By Erin Bloodgood

Elm Staff Writer

I was ready. I really was. I ordered the sticker, put it on my car, took a picture of it and posted it to all of my social media accounts (do you really do something if you don’t post about it on social media?) I was ready for Hillary, or so I thought. As the weeks progressed and people talked about the candidates I kept hearing one name: Bernie Sanders. Who is Sanders? What is his platform?  What does he value? What are his tactics? If you’ve never heard the name Bernie Sanders or if you’ve heard of him but don’t know much about him, this article is for you; if you hate him or don’t care about anyone who is running for president, then maybe this article will open your eyes.

Bernard “Bernie” Sanders is a senator and a former congressman from Vermont. He served as a congressman for 16 years before being elected as a senator in 2006 and then again in 2012. He announced his candidacy for president back in May and has been gaining in popularity ever since. Sanders is a candidate for the Democratic Party’s nomination for the presidential election in 2016. He is 74 (his birthday was Sept. 8, Happy Birthday Bernie!) and lives in Burlington, Vt. with his wife Jane.

As a congressman, Sanders established himself as an independent but did work with the Democrats during his time there. He was elected as a Senator in 2006 and was appointed to several committees such as the Committee on Budget, the Committee on Health, Education, Labor and Pensions, the Committee on Veterans Affairs, the Joint Economic Committee, U.S. Senate Committee on Environment & Public Works and the Energy & Natural Resources Committee. He advocated for middle class working families, health care reform, and alternative energy sources.

Formerly seen as a fringe candidate, Bernie Sanders has struck a chord with Democrat voters and has challenged frotrunner Hillary Clinton in recent polls.

Formerly seen as a fringe candidate, Bernie Sanders has struck a chord with Democrat voters and has challenged frotrunner Hillary Clinton in recent polls.

Sanders’s platform includes tackling income and wealth inequality. He wants to ensure that large corporations and the wealthy pay their “fair share of taxes.” He also wants to enforce taxes on Wall Street. Sanders is an advocate for a living wage, something that has been a hot topic lately. He also is in favor of repairing America’s crumbling infrastructure by fixing roadways, bridges, and the many other areas of infrastructure that have been neglected.

Sanders values education and wants to try to make education free at public colleges and universities in the US. As a student with debt that racks up every year I can say I am most interested in candidates who value the importance of education and want to make it easier for everyone, not just those who can afford it. Sanders is advocating for Veterans’ Affairs, equal pay, expanding social security, labor unions, and a single payer health care system. Sanders also promotes issues such as racial justice, demilitarizing our police, and introducing body cameras for all law enforcement officials. He also plans to assess other areas of injustice such as political and economic violence that citizens face.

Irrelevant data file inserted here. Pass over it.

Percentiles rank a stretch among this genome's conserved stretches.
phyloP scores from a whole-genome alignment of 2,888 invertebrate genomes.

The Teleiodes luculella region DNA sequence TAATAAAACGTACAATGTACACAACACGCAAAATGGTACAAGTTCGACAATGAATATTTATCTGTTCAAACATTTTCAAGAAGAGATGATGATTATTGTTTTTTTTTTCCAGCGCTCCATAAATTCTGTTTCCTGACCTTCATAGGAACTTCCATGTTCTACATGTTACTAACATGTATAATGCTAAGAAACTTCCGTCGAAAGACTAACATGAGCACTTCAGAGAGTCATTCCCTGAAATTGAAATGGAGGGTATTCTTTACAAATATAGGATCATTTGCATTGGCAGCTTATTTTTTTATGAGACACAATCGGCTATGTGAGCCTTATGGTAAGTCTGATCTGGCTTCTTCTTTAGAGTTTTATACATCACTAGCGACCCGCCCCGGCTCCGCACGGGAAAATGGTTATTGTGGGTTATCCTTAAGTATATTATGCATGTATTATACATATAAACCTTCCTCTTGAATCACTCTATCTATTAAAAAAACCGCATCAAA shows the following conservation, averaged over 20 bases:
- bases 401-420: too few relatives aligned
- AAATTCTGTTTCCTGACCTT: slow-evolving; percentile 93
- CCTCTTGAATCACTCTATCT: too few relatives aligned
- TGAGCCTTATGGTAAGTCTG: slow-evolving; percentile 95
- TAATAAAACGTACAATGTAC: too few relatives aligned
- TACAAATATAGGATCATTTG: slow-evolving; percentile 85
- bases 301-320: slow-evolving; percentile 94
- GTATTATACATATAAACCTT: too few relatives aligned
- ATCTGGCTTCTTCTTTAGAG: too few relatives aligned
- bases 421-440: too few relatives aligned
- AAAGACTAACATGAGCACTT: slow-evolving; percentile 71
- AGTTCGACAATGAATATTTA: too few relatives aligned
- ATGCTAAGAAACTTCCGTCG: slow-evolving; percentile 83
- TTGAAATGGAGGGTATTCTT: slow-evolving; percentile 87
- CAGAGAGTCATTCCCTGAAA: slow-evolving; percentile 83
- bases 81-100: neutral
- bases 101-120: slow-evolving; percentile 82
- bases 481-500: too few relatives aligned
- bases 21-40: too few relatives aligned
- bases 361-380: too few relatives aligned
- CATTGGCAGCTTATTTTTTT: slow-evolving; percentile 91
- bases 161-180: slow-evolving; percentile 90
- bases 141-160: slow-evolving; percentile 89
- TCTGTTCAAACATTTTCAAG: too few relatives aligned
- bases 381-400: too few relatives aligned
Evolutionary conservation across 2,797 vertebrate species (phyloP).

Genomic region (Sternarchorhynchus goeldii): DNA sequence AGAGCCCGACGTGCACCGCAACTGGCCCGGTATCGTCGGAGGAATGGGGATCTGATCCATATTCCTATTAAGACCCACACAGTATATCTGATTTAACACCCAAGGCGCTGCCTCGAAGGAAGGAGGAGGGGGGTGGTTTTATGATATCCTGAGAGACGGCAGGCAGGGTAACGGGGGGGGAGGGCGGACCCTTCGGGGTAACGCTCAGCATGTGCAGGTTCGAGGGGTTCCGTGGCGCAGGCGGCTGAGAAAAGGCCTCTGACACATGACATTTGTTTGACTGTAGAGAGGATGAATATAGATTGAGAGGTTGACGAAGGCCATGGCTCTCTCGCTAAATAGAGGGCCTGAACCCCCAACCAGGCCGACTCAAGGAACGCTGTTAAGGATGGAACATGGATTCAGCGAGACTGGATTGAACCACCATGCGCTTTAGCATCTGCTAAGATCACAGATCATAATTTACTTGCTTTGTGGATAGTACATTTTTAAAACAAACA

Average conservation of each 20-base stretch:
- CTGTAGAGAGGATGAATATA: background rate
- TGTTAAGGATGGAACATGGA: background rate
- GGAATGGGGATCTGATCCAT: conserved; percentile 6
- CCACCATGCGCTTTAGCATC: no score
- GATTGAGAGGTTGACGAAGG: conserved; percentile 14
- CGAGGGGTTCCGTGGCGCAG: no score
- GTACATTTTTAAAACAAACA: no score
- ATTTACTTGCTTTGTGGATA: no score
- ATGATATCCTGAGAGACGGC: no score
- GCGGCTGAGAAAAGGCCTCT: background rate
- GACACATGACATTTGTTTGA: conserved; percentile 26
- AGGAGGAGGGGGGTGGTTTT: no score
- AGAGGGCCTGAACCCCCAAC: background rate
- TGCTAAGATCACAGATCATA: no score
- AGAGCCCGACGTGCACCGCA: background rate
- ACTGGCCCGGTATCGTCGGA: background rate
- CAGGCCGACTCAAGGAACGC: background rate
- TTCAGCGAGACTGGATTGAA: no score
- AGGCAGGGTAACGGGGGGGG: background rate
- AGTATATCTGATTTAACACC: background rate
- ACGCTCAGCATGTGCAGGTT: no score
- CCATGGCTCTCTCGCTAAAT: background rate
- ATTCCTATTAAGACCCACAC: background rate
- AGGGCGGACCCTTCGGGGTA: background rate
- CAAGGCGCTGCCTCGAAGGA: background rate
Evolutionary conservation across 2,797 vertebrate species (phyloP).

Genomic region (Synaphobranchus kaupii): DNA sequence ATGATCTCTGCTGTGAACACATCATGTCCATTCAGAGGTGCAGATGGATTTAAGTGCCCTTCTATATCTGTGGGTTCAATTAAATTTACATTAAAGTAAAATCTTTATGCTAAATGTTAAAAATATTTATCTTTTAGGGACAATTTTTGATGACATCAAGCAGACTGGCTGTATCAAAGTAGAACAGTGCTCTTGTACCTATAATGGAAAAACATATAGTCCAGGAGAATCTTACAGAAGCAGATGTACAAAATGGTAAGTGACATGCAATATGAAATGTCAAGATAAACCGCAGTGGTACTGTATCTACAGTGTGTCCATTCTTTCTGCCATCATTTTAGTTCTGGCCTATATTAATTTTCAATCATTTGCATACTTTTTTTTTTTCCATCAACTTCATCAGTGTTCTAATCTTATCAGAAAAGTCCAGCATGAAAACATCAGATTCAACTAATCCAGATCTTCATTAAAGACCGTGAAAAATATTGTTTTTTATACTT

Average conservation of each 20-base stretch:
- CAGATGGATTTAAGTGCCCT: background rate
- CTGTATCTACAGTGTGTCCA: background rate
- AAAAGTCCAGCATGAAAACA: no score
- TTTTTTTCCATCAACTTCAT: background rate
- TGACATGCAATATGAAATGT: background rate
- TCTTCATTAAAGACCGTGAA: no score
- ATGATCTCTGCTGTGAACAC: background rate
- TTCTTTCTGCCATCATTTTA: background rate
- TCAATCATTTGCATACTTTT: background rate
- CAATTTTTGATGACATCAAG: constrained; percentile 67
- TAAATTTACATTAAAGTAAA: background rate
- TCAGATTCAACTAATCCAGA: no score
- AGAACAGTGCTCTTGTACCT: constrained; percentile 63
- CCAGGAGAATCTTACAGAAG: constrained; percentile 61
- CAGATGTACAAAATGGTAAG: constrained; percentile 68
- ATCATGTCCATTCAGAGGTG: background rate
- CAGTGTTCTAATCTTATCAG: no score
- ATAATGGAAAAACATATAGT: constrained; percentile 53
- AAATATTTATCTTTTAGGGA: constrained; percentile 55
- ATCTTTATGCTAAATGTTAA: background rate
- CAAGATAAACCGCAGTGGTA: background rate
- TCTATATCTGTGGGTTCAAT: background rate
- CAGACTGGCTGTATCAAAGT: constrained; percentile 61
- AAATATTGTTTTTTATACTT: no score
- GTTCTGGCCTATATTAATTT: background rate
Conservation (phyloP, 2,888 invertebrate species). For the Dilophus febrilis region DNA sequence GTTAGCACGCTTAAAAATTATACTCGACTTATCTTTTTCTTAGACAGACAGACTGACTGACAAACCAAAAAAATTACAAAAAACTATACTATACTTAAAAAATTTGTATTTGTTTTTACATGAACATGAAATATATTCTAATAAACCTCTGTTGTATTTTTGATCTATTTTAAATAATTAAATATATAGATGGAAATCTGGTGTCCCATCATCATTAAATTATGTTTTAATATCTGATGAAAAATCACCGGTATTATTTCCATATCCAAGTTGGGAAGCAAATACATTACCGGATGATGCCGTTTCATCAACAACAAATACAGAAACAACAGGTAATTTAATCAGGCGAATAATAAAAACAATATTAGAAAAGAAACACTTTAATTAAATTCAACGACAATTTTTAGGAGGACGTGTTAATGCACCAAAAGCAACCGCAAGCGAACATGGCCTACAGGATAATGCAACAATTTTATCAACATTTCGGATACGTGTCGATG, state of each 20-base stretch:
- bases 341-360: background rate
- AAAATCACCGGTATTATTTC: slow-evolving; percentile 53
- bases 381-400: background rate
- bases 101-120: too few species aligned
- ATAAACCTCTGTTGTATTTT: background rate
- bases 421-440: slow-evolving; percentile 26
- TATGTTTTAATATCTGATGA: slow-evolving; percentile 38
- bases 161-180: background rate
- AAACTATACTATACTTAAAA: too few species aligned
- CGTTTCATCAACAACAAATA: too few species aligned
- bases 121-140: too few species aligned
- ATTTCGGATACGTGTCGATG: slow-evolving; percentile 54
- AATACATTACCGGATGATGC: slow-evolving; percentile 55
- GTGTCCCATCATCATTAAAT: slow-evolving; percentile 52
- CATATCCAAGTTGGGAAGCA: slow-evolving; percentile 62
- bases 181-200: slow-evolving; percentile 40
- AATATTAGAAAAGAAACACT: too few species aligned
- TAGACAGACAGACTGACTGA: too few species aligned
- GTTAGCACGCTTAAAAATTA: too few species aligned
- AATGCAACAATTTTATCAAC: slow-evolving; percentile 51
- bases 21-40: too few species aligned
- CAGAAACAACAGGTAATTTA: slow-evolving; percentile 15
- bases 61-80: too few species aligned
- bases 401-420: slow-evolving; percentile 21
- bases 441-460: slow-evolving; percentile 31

Sanders also stands for the rights of women both in income inequality and reproductive rights.  He wants to make childcare and pre-k available to all Americans regardless of income. He wants to provide at least 12 weeks of paid family leave to American workers. This is an important subject area for many women to consider.

Now that we’ve seen some of Sander’s plans, let’s look at his campaign. Right now the candidates are all vying for the nomination of their party while at the same time explaining their policies to potential voters. Large crowds of people have gathered to hear Sander speak, thousands rallied in Reno, Chicago, and Wisconsin.

One thing that sets Sanders apart from the other nominees is the fact that he is not accepting campaign contributions from corporations or billionaires.  According to The Washington Post when Sanders first announced his candidacy he said, “I will not be part of any Super PAC. Throughout my career I have not taken any corporate PAC money. That will remain for this race as well.” That has remained true; Sanders is being funded by small donations from supporters, not large Super PACs. According to Alternet.org, he has raised $15 million from ordinary citizens with most donations averaging no more than $30.

Bernie Sanders has drawn large crowds, inspired supporters to donate, and has topped the polls (on Sept. 10 her surpassed Hillary Clinton in an Iowa poll), all for good reasons. He advocates for workers, women, war veterans, and minorities of America. He is winning small victories while staying away from corporate money. He speaks in a genuine and down to earth manner that has hundreds of thousands of people supporting him. Who knows if Sanders will win the Democratic nomination or one day become president? However, I look forward to seeing how his campaign progresses and to replacing the sticker on my car.

The Elm

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